1. The applicant’s version of the facts is as follows: In 1992 her marriage to her then husband was falling apart due to his abusive conduct. She eventually left her matrimonial home at 6 ½ mm, purchased 4 ½ mm and lived there. She paid Horace John $3600 which she evidenced by a receipt and a Statutory Declaration, and solicited the help of the respondent, “…with the paperwork to purchase the said property …” [applicant’s affidavit filed 30/08/06; paragraph 9]. She gave no details of what the “paperwork” consisted of. In 1996 the respondent came to live with her and together they conducted a sub-contracting construction business. The money generated from the business was deposited into their joint accounts held at Republic Bank Limited, RBTT Bank of Trinidad and Tobago (now RBC Royal Bank of Trinidad and Tobago), First Citizens Bank and Colonial Life Insurance Company (CLICO).

 

  1. During the time that they lived together at 4 ½ mm the applicant gave the respondent $10K from her savings, together with further sums of $6K and a $60K (the latter being a gift from her father) which they used to renovate and improve 4 ½ mm by adding two rooms and a bathroom. Before the respondent came to live with her, the applicant planted the land with coconut and pawpaw trees, tomatoes and pumpkins, which the respondent would spray (presumably to keep away pests), a task for which he was paid. From the monies earned from the contracting jobs the applicant and the respondent agreed that her portion would be used to complete work on 4 ½ mm, while his portion would pay the instalments on a loan for a van he had purchased.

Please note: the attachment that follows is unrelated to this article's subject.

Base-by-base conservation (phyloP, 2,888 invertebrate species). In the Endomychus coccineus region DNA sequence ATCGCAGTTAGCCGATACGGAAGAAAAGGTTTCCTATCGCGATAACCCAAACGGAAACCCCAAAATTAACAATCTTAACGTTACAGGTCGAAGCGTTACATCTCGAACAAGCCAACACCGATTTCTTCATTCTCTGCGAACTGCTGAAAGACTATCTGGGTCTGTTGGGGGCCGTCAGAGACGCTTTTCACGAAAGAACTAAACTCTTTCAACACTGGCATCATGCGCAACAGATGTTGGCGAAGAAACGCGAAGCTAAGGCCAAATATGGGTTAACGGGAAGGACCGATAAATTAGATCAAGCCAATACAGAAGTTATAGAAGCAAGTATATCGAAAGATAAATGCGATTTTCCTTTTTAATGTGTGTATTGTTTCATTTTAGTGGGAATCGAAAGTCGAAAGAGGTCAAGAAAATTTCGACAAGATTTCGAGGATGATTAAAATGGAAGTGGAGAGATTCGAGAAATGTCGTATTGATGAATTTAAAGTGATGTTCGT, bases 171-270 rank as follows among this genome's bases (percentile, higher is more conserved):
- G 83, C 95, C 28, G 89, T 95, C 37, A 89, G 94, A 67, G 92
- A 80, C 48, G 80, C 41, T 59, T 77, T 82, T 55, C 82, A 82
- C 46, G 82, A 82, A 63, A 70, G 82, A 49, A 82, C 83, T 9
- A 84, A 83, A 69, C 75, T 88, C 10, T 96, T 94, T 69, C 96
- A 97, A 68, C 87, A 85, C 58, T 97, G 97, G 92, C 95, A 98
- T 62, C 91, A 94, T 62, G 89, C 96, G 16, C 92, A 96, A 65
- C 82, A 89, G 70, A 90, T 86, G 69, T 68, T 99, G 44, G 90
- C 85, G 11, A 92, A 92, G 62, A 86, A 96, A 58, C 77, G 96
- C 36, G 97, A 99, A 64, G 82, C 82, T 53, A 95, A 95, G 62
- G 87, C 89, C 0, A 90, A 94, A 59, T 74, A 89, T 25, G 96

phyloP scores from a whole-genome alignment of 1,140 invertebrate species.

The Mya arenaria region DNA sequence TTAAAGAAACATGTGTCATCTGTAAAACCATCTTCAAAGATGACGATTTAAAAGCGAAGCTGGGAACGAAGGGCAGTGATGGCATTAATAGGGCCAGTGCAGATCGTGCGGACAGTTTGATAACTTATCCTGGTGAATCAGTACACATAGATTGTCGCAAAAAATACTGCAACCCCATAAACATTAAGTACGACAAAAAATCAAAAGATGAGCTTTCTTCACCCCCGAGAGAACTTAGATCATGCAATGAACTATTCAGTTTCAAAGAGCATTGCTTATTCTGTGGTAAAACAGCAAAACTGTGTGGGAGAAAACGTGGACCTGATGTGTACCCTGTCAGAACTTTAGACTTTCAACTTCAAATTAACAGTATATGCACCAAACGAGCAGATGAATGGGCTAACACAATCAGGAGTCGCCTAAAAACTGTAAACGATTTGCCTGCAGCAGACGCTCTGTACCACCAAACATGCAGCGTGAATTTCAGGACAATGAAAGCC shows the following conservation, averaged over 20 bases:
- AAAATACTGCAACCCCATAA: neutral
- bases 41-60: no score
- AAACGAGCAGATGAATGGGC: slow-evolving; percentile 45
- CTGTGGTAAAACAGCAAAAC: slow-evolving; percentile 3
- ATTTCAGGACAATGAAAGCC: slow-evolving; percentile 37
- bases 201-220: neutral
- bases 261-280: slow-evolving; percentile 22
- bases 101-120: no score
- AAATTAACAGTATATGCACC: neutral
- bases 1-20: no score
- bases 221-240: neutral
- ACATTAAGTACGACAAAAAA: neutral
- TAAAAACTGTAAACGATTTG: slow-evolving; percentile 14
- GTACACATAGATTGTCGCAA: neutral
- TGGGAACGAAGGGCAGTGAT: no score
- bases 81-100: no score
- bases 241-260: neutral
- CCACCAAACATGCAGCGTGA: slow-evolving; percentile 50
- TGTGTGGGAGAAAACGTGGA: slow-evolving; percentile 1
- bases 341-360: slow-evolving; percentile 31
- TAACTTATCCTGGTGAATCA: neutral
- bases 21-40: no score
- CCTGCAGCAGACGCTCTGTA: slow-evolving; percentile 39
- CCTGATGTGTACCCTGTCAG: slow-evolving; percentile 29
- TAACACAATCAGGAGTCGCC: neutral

1. Sometime in December 2003, about one month after work on 4 ½ mm was completed, the respondent, without cause, sent the applicant away and began living in the premises with someone else. When she returned to confront him the respondent beat her and ran her from the home. They later reconciled, but in August 2004 the respondent took her to 6 ½ mm and never returned for her. The respondent continued to live at 4 ½ mm with his new cohabitant.

 

  1. The applicant filed a maintenance complaint in the Magistrates’ Court under the Co-habitational Relationships Act and on the 3rd June 2005 the respondent was ordered to pay her $300 per week for two years.